Nurses need to stay informed of current trends and have resources to provide guidance when needed.  One essential resource for addiction nurses is the NYS OASAS Nurse Advisory Panel.

 

The OASAS Nurse Advisory Panel was created in 2009. It is comprised of a group of addictions nursing content experts, experienced clinicians, researchers and managers convened to advise the Commissioner on OASAS initiatives in the state of New York.

Topics of special focus can include, but are not limited to: education and training opportunities for nurses; evidence-based practices in addictions treatment; the integration of basic and specialty components of addiction treatment; public relations activities related to nursing roles at OASAS and the scope of the nursing practice as related to addictions nursing; as well as providing leadership for change in practices and policies and providing support for legislation to advance quality care related to the prevention, treatment and recovery of New York state citizens.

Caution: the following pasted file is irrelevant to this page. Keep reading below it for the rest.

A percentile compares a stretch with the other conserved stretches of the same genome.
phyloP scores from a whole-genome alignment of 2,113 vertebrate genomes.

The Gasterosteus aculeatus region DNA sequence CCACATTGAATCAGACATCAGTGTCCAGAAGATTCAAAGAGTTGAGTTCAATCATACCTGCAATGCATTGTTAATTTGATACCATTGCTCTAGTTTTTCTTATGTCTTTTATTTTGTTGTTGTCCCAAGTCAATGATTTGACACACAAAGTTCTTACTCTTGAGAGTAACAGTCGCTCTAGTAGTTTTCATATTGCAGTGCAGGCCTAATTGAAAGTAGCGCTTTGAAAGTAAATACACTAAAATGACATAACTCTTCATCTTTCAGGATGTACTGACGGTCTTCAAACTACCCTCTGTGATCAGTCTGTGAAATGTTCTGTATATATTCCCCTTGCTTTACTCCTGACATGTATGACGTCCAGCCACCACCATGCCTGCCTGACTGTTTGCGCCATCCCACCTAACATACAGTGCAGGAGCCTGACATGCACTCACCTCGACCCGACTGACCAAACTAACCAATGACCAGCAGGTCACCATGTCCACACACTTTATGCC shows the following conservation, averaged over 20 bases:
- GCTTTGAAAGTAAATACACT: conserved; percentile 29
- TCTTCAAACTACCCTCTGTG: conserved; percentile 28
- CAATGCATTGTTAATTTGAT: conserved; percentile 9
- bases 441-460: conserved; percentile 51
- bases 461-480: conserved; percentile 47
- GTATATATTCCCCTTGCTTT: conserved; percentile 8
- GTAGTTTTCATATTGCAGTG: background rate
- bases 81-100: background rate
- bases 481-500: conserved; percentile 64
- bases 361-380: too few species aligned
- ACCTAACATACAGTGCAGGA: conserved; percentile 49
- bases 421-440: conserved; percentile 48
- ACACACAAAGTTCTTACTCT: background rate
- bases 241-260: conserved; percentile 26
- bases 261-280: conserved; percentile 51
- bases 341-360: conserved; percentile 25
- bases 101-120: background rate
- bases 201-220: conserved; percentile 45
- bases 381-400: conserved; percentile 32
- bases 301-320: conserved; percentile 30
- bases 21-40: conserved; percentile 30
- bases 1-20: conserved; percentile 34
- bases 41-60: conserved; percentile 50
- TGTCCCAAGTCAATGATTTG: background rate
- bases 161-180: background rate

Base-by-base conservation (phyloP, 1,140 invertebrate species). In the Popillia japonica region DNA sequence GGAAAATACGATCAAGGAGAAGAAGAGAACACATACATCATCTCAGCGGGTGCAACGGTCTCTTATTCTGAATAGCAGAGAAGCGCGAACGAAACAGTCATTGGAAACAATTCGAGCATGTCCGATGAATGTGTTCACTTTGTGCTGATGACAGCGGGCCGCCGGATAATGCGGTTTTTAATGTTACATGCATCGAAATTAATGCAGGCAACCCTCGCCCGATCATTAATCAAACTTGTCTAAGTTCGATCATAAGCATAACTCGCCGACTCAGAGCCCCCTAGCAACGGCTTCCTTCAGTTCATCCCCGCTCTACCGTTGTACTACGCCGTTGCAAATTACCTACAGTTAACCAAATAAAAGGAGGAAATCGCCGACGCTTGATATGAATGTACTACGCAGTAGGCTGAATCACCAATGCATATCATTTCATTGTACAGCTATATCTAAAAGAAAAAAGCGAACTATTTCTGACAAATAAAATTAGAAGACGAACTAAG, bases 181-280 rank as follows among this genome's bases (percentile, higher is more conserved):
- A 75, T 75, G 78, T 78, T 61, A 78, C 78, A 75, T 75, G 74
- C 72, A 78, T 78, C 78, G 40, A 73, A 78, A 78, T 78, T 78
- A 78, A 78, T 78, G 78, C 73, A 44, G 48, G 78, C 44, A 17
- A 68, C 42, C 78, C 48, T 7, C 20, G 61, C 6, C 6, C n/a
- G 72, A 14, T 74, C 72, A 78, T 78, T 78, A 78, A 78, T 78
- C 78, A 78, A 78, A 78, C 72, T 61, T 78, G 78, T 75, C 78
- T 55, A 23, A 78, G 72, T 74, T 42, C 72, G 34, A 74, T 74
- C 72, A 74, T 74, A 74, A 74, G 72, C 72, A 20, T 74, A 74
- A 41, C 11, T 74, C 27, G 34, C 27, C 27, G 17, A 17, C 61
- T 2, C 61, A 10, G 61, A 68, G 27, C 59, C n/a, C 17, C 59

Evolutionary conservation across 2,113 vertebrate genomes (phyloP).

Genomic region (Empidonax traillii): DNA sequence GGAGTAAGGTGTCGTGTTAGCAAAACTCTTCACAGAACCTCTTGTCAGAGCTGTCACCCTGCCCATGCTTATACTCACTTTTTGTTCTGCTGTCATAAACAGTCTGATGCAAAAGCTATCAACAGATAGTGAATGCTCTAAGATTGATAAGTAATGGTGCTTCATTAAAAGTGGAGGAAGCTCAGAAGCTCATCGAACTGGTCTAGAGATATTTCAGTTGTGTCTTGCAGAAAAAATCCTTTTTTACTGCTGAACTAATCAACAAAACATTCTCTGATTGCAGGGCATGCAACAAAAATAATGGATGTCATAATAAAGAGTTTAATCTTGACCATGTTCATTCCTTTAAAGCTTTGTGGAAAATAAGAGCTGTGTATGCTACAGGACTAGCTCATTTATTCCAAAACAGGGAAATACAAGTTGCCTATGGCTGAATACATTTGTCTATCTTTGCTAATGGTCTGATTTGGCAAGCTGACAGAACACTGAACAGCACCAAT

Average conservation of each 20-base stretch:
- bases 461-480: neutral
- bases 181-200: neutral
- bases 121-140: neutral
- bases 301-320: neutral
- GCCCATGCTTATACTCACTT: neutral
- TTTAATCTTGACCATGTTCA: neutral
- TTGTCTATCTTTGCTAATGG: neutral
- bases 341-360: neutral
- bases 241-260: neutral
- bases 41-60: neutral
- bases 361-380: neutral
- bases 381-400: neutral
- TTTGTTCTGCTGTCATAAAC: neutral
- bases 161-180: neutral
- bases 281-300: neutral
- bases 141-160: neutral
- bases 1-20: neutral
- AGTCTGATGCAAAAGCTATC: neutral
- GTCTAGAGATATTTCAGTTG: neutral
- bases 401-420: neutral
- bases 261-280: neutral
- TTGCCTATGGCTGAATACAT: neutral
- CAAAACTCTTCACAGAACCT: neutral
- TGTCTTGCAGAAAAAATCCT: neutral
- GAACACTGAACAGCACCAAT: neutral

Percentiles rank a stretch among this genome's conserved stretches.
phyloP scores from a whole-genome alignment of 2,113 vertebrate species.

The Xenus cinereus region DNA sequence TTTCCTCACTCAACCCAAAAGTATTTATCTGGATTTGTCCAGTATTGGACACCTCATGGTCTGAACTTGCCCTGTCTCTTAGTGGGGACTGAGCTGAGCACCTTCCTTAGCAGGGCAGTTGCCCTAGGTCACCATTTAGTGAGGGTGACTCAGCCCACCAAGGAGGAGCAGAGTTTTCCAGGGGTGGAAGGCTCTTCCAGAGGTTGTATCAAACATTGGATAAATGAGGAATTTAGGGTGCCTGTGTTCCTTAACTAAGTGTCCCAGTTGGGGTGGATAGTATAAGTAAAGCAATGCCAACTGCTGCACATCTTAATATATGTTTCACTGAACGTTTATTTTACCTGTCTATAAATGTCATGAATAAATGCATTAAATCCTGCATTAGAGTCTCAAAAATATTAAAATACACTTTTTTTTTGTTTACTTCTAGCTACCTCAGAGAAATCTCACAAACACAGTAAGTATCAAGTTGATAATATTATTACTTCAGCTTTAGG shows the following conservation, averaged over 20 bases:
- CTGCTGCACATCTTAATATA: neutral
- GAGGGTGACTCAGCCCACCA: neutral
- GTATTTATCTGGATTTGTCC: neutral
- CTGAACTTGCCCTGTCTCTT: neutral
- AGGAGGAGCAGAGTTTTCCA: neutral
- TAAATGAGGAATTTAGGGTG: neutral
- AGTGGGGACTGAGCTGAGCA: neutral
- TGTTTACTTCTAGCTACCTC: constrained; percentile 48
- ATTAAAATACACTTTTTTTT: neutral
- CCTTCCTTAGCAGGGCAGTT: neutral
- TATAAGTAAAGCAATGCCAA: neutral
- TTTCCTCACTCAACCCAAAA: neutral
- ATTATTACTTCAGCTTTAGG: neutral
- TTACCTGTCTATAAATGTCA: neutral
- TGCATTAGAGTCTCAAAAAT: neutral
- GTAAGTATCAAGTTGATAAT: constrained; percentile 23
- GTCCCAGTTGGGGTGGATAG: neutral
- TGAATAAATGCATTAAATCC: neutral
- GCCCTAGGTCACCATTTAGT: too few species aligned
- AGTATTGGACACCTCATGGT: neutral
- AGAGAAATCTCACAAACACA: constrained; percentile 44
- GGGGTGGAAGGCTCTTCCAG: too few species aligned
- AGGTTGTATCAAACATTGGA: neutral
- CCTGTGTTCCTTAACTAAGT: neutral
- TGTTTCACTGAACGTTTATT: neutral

More information on addictions nursing and the OASAS Nurse Advisory Panel can be found on the OASAS website.

Comments or questions specific to nursing can be e-mailed to  NAP@oasas.ny.gov.  

 

Other professional nursing resources include: 

Please send suggestions for future articles, article submissions and/or questions concerning addictions nursing to Michele.Falkowski@oasas.ny.gov

 

OASAS ATC Spotlight

 

The  Van Dyke Addiction Treatment Center is located on the grounds of the Willard Drug Treatment Campus in the Finger Lakes region of
Van Dyke staff
Front Row: Brenda Hollenbeck; Jess Nohle; Andy Merrill; and Wanda Osborne  
Back Row: Patricia Wedding; Tom Murphy; Jim Kurilovitch; Brian Redditt; and Keith Williams
New York.  It is named after the actor, Dick Van Dyke, who had gone public with his alcoholism in the late 1970's and he gave permission for the facility to bear his name.